In support of this paranoid approach, the denialists typically will rely on stray bits of discordant information — an incorrect reference in a UN report, a suspicious-seeming “climategate” email, some hypocrisy or other from a bien-pensant NGO type — to argue that the whole theory is an intellectual house of cards. In these cases, one can’t help but be reminded of the folks who point out the fluttering American flag in the moon-landing photos, or the “umbrella man” from the Zapruder film of JFK’s assassination.

In part, blame for all this lies with the Internet, whose blog-from-the-hip ethos has convinced legions of pundits that their view on highly technical matters counts as much as peer-reviewed scientific literature. But there is something deeper at play, too — a basic psychological instinct that public-policy scholars refer to as the “cultural cognition thesis,” described in a recently published academic paper as the observed principle that “individuals tend to form perceptions of risk that reflect and reinforce one or another idealized vision of how society should be organized … Thus, generally speaking, persons who subscribe to individualistic values tend to dismiss claims of environmental risks, because acceptance of such claims implies the need to regulate markets, commerce and other outlets for individual strivings.”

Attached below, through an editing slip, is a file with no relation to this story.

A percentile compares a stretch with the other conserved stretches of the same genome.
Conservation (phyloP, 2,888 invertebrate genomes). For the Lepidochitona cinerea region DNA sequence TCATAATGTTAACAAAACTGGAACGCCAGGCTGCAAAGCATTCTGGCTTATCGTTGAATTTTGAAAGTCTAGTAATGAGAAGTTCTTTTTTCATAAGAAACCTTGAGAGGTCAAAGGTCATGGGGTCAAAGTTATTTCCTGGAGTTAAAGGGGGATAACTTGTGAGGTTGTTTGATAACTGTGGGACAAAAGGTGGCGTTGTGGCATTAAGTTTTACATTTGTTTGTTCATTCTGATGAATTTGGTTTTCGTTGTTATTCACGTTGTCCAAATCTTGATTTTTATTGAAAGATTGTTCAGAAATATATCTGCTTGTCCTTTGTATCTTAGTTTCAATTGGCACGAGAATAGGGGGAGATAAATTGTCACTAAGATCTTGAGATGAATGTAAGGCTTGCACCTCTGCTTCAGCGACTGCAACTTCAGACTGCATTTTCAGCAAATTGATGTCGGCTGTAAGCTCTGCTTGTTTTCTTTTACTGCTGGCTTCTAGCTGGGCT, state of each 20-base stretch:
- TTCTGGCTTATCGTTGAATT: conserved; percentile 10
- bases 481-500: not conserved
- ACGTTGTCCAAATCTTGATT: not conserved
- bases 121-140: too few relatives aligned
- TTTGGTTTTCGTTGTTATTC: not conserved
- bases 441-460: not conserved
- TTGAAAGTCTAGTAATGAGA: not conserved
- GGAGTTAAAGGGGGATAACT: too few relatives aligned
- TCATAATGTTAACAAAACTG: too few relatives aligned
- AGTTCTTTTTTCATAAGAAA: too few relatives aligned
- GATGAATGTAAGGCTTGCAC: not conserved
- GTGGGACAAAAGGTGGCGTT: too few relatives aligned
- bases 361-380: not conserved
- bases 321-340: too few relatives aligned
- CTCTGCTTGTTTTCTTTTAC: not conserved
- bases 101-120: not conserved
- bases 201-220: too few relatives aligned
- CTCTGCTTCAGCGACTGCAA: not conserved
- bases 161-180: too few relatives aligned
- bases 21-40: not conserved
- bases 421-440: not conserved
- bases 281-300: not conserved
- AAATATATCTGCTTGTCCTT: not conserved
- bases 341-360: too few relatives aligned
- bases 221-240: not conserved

In simpler words, too many of us treat science as subjective — something we customize to reduce cognitive dissonance between what we think and how we live.